I have tried to set up appointments with potential publishers on a confidential basis to no avail (thus also learning the term nitwit).

Where should a foreigner unaccustomed to wading in alphabet soup begin?

When exactly are you planning to reveal your new concept? In confidential meetings at publishers? Are you planning on frisking the attendees? Making them surrender all pens and pencils at the doorway? Undergo Vulcan mind meld to make sure they don't even think about stealing your idea?

You're quite right to be wary of agents and publishers trying to steal your ideas and concepts. We live for that. It's why most of those letters with SASE's don't get returned. We steal the ideas, copyright them (cause of course we tell you you don't need to do that, remember) and then publish them as our very own. John Grisham, Dan Brown, Sandra Brown, not to mention Encyclopedia Brown don't actually exist. In fact the only mistake about the James Frey affair was the casting....we should have picked a guy to play the author who didn't snivel quite so much. But water under the bridge and all that.

When the patent office gives you your patent, and dog knows the way things are headed there, they just very well might, then go knocking on doors. Make sure you take an SASE with you. I have the patent on those.

Miss Snark Suggests a Stunner

Esteemed Miss Snark, Once an agent agrees to represent a client and requests revisions to a first chapter, what is a reasonable expectation of response time? (48 hours upon receipt) This agent did not acknowledge receipt of the revisions. After three weeks a request for response elicited this in part: I should not have to remind you, and I won't ever again, that I am also working with nearly a dozen other authors on their work, reviewing submissions daily, researching publications for the best matches for my authors, building connections within the industry, and creating submission packages for my authors, not counting the basic paperwork side of the job such as standing in line to purchase stamps, mailing off rejection letters and keeping files organized. My reaction was, "But that's your job!" Am I missing something?

Yes, a small stun gun, suitable for your reticule carried to your next meeting with this doofus.

This from any agent, let alone your own, is unacceptable. It's rude. It's more than rude, it's downright hostile.

Miss Snark has a long rant on why an agent is not "employed" by a client but one does not need to be in an employee/employer relationship to demonstrate common courtesy.

That aside, a couple things puzzle me. S/he says she can't email you cause s/he's standing in line for stamps? Working with a dozen authors? Researching and building connections?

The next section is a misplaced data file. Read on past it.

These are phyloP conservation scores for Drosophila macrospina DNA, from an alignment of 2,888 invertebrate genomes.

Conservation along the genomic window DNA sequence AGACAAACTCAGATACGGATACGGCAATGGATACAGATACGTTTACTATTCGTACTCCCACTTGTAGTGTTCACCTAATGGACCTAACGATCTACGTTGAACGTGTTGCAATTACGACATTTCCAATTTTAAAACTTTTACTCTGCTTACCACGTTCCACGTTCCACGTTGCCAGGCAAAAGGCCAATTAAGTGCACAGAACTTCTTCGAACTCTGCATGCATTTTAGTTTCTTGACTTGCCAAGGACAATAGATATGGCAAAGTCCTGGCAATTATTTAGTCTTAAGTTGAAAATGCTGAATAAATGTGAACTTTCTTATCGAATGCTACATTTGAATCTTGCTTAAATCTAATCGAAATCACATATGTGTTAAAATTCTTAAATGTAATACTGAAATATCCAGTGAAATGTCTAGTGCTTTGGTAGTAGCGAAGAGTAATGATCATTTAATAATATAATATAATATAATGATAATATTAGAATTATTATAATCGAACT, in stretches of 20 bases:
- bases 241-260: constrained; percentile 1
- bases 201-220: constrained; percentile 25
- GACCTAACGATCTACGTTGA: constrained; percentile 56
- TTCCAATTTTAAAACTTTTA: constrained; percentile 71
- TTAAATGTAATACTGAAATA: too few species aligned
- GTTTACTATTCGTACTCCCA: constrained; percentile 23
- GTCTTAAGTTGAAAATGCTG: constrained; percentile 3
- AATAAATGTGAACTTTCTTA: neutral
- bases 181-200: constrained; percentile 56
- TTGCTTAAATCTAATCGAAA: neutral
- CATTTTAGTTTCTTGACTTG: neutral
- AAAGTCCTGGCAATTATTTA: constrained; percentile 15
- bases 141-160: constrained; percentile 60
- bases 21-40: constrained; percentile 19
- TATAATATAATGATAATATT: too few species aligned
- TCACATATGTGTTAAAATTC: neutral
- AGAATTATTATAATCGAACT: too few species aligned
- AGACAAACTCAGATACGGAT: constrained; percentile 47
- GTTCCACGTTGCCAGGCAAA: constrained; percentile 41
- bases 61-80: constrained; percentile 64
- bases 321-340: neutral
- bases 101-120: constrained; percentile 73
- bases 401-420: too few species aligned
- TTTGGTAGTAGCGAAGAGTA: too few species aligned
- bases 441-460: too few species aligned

I've had two clients bite my ass this morning cause they wanted some handholding. The reason I'm behind is that I've been doing follow up on sales, sorting out royalty problems, and negotiating a deal. The five minutes in to and out of the Grand Central Station post office to buy stamps at the dispensing machine doesn't even register on the radar.

This guy is full of crap. Please tell me he's made sales and lots of them, or you'll have to stand in the nitwit corner holding a sign that says "I could be writing but I have to fire my agent".


Dream big...I need the money

What is your opinion of this competion and its "prize?"

well, let's look.

The prize is a trip to NYC (yay!) and a meeting with four editors or agents.
Oh, and you'll get a publishing package from a ...wait, wait, wait..Outskirts Press?
Wtf? Who are they? Oh...uh huh. POD on a stick. Yummy.

But I don't get this: why are you meeting with editors and agents if your work will be published (and thus unavailble to be published by say..the editor's house).

And which editors/agents?

They sure haven't asked me.

How much does it cost to enter?
$15 for each ms.

Ok, let's do some math.

Figure 10,000 entries (and heck, we had 100 on the crapomter in 72 hours so I know 10,000 is a reasonable number).

$150,000 gross. Less some prize money, and a trip to NYC ($30,000). That's $120,000 to open some envelopes...and do they even say send in an SASE for a response? if no, it's just open, scan, shred...man, I'm in the wrong business.

It's not quite bait and switch cause they'll probably do exactly what they say. But if you have dreams of Binky Urban or Esther Newberg taking you to lunch at Michael's and signing you to a multi book deal, you're clearly cut out to be a novelist cause you have a great imagination.